Martirano is leaving at the end of this school year, which means his proposals probably aren’t going to be taken seriously. That’s a shame because they make sense, and might actually help reverse the untenable trend of teacher vacancies.

Richwood mayor keeps up anti-consolidation fight

By MetroNews Staff in News
RICHWOOD, W.Va. — Mayor Bob Henry Baber says Richwood has been all but broken by the June floods. He says adding the threat of consolidation to the mix is simply going too far.

The Nicholas County Board of Education is getting public input on the matter through a series of upcoming public hearings that start this week. The first hearing will be this Friday, Feb. 24, at Summersville Middle School.
The second hearing will be Feb. 27 at Nicholas County High School.

On March 1, a hearing about Richwood Middle School will take place at Cherry River Elementary School.

The Richwood High School hearing will be March 3 at Cherry River Elementary School.

The Nicholas County Career/Technical Center hearing will be March 6 at Nicholas County Career/Technical Center.

Each hearing will start at 6 p.m.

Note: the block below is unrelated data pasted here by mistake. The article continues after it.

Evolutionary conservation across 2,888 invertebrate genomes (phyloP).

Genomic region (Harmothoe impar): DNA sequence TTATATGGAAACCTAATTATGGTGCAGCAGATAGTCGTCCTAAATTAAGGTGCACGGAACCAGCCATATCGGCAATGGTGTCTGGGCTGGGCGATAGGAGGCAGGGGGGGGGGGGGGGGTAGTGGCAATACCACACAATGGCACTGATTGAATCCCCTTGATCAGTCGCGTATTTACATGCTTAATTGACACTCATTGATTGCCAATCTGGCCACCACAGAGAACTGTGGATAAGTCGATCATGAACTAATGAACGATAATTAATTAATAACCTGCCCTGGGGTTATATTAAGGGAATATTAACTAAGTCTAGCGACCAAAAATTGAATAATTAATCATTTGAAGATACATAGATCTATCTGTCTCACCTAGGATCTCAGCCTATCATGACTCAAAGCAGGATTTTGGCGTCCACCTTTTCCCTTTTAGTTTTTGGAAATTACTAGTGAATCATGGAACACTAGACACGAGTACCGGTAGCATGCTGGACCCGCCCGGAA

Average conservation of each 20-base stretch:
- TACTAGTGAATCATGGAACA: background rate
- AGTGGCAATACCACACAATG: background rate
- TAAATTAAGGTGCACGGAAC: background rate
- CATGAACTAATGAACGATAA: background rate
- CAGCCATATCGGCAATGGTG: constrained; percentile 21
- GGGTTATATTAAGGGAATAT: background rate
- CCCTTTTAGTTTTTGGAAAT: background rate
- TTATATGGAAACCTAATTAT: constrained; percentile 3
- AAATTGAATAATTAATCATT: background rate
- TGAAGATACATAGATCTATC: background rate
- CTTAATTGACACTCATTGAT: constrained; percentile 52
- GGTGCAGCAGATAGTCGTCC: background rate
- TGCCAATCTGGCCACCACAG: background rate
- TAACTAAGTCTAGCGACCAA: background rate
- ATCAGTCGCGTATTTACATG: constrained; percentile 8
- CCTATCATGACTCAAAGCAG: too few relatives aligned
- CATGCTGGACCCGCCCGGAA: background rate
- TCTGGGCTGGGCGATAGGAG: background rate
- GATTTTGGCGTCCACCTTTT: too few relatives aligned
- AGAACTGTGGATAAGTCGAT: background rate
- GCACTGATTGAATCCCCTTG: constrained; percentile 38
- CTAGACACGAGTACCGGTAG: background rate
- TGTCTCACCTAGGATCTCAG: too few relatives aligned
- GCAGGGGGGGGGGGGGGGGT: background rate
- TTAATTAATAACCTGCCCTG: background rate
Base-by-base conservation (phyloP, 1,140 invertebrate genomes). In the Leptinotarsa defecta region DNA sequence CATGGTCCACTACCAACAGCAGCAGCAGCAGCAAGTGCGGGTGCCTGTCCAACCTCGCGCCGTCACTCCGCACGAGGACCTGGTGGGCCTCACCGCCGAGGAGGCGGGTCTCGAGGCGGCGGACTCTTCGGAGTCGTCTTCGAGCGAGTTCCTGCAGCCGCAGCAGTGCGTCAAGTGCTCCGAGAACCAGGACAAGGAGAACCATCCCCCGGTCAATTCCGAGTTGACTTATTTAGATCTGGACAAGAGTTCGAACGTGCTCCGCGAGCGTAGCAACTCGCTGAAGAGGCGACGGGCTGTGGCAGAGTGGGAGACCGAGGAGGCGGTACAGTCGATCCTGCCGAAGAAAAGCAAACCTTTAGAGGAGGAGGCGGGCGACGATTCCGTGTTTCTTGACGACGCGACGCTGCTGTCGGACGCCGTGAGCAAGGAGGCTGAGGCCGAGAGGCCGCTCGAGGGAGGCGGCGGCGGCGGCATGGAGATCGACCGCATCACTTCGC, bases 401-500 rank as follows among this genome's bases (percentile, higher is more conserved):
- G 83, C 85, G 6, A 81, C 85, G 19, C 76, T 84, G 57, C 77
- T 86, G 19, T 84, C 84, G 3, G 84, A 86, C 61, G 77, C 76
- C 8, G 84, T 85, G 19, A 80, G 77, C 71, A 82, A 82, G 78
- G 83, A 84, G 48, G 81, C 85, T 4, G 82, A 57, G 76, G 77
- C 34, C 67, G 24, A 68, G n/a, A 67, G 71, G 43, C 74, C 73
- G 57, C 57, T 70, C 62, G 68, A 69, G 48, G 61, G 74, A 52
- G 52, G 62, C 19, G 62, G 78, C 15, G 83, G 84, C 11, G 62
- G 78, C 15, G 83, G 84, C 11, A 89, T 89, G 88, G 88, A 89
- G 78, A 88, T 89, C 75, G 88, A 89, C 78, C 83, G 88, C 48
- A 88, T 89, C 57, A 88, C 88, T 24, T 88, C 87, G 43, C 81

Already, to kick back against a decision that Baber calls “cruel and unusual punishment,” Baber and the Save Our Schools Coalition have brought lawsuit against the Nicholas County Board of Education to stop consolidation of five county schools.

The proposal from the board is to close the Nicholas County High School, Richwood High School and Nicholas County Career/Technical Center into one high school at the close of the 2020 school year.

Richwood Middle School and Summersville Middle School would be consolidated into a new middle school at the end of the 2020 school year.

Both new schools would be at Glade Creek Business Park.

“The city council unanimously passed a resolution in support of the lawsuit,” Baber said. “I want you to know that we’re united as a city council, as a city, and as a mayor. We’re all together in this.”

Baber says he’s been trying to figure out how everything turned out this way.

“How did we get to this place when the superintendent in the beginning, and the board, said they were going to put these schools back, and FEMA made the commitment to pay for them?” Baber asked. “How did we get to this bad place? It’s a shame.”

Baber says he had a feeling that consolidation was coming for the county, but there wasn’t much anyone could do at that point.”

“We kind of knew this was heading towards consolidation a long time ago,” Baber said.
“Months and months ago, frankly, when they went silent on us. But you really can’t push back against silence.”

Baber says the town has suffered enough.

“This contentious, vile, nasty, unneeded consolidation being done on the basis of a flood has absolutely put the city of Richwood emotionally over the edge,” he said.

“I’ve never experienced anything like this. I’ve never experienced cruel and unusual punishment that has been rained down on a town that has been flooded.”

New look state school board dials back student testing, A-F school grading program

By Jeff Jenkins in News